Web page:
https://www.telesurtv.net/news/Organismo...
).

Faced with this troubled national situation, President Enrique Peña Nieto sought to showcase the benefits that a renegotiation would bring to the country. On the other hand, he had to recognize the inevitability of this revision, considering that since 80% of the country’s exports are to the United States and that 66% of trade with the rest of the world is related in some way to the NAFTA agreement (México 2017bMéxico. 2017b. ‘Modernización del Tratado de Libre Comercio de América del Norte (TLCAN)’. Gobierno de México. At https://www.gob.mx/se/articulos/modernizacion-del-tratado-de-libre-comercio-con-america-del-norte-tlcan-121650?idiom=es[Accessed on 4 August 2019].
https://www.gob.mx/se/articulos/moderniz...
).

When the negotiations started in 2018 the climate of tension in Mexico increased, because the proximity of the presidential elections in July of that year jeopardized both the conclusion of the negotiations and the eventual ratification by the National Congress. This was especially due to the growth of the opposition candidate Andrés Manuel López Obrador in the polls. According to the then secretary of Economy,3 3 Position equivalent to that of Minister of Economy in Brazil. Ildefonso Guajardo Villareal:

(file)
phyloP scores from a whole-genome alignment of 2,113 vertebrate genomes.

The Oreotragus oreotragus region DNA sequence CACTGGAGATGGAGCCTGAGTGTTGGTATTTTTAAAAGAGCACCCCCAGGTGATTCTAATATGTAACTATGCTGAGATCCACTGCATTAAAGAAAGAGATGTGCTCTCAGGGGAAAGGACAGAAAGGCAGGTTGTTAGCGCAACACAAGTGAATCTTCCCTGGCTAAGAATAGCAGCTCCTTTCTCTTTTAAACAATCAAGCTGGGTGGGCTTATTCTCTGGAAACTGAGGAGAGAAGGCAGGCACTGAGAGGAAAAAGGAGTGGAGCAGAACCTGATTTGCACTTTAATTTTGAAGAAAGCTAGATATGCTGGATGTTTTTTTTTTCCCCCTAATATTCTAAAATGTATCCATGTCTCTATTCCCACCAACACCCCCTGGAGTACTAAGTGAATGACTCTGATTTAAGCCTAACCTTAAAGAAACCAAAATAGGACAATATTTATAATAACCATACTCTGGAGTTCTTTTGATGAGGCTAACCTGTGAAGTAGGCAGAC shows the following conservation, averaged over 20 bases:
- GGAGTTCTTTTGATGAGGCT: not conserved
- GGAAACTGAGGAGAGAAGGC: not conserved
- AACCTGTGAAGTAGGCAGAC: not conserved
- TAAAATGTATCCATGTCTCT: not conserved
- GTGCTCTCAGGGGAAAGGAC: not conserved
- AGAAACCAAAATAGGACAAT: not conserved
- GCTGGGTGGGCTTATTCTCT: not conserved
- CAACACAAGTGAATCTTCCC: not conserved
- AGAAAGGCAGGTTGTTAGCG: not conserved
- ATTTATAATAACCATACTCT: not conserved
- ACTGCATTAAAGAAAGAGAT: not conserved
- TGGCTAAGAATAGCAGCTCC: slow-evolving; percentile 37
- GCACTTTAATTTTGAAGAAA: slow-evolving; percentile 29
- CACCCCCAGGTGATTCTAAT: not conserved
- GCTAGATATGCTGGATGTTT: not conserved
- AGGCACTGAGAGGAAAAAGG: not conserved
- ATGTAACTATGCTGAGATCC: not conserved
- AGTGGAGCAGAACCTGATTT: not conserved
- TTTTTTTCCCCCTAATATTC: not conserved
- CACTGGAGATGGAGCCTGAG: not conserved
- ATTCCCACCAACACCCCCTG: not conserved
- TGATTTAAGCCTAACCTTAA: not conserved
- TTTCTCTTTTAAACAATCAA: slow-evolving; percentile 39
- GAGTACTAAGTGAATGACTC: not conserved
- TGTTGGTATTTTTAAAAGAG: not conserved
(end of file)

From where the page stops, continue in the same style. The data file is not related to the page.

Without a doubt, times are always important. There will be political calendars in the three countries, but what we need to be aware of is that the end result is strong enough for us all to present to our countries a treaty that represents the best interests of the three nations (México 2018México. 2018. ‘Se reunió el secretario de Economía con senadores’. Gobierno de México, 2018. At https://www.gob.mx/se/prensa/se-reunio-el-secretario-de-economia-con-senadores?idiom=es [Accessed on 9 August 2019].
https://www.gob.mx/se/prensa/se-reunio-e...
).

Faced with this scenario of growing insecurity, the Mexican government sought to guarantee the support of the Senate by maintaining a constant dialogue through meetings between congressmen and Mexican negotiators to inform them about the details of the agreement, thus aiming to expedite its ratification. As soon as the reviewed treaty was announced by the United States, the Centro de Estudios Internacionales Gilberto Bosques, linked to the Mexican Senate, had already produced an analysis document that mentioned article 76 of the country’s Constitution, according to which there would be a need for Senate ratification of any agreements signed by the Executive Branch.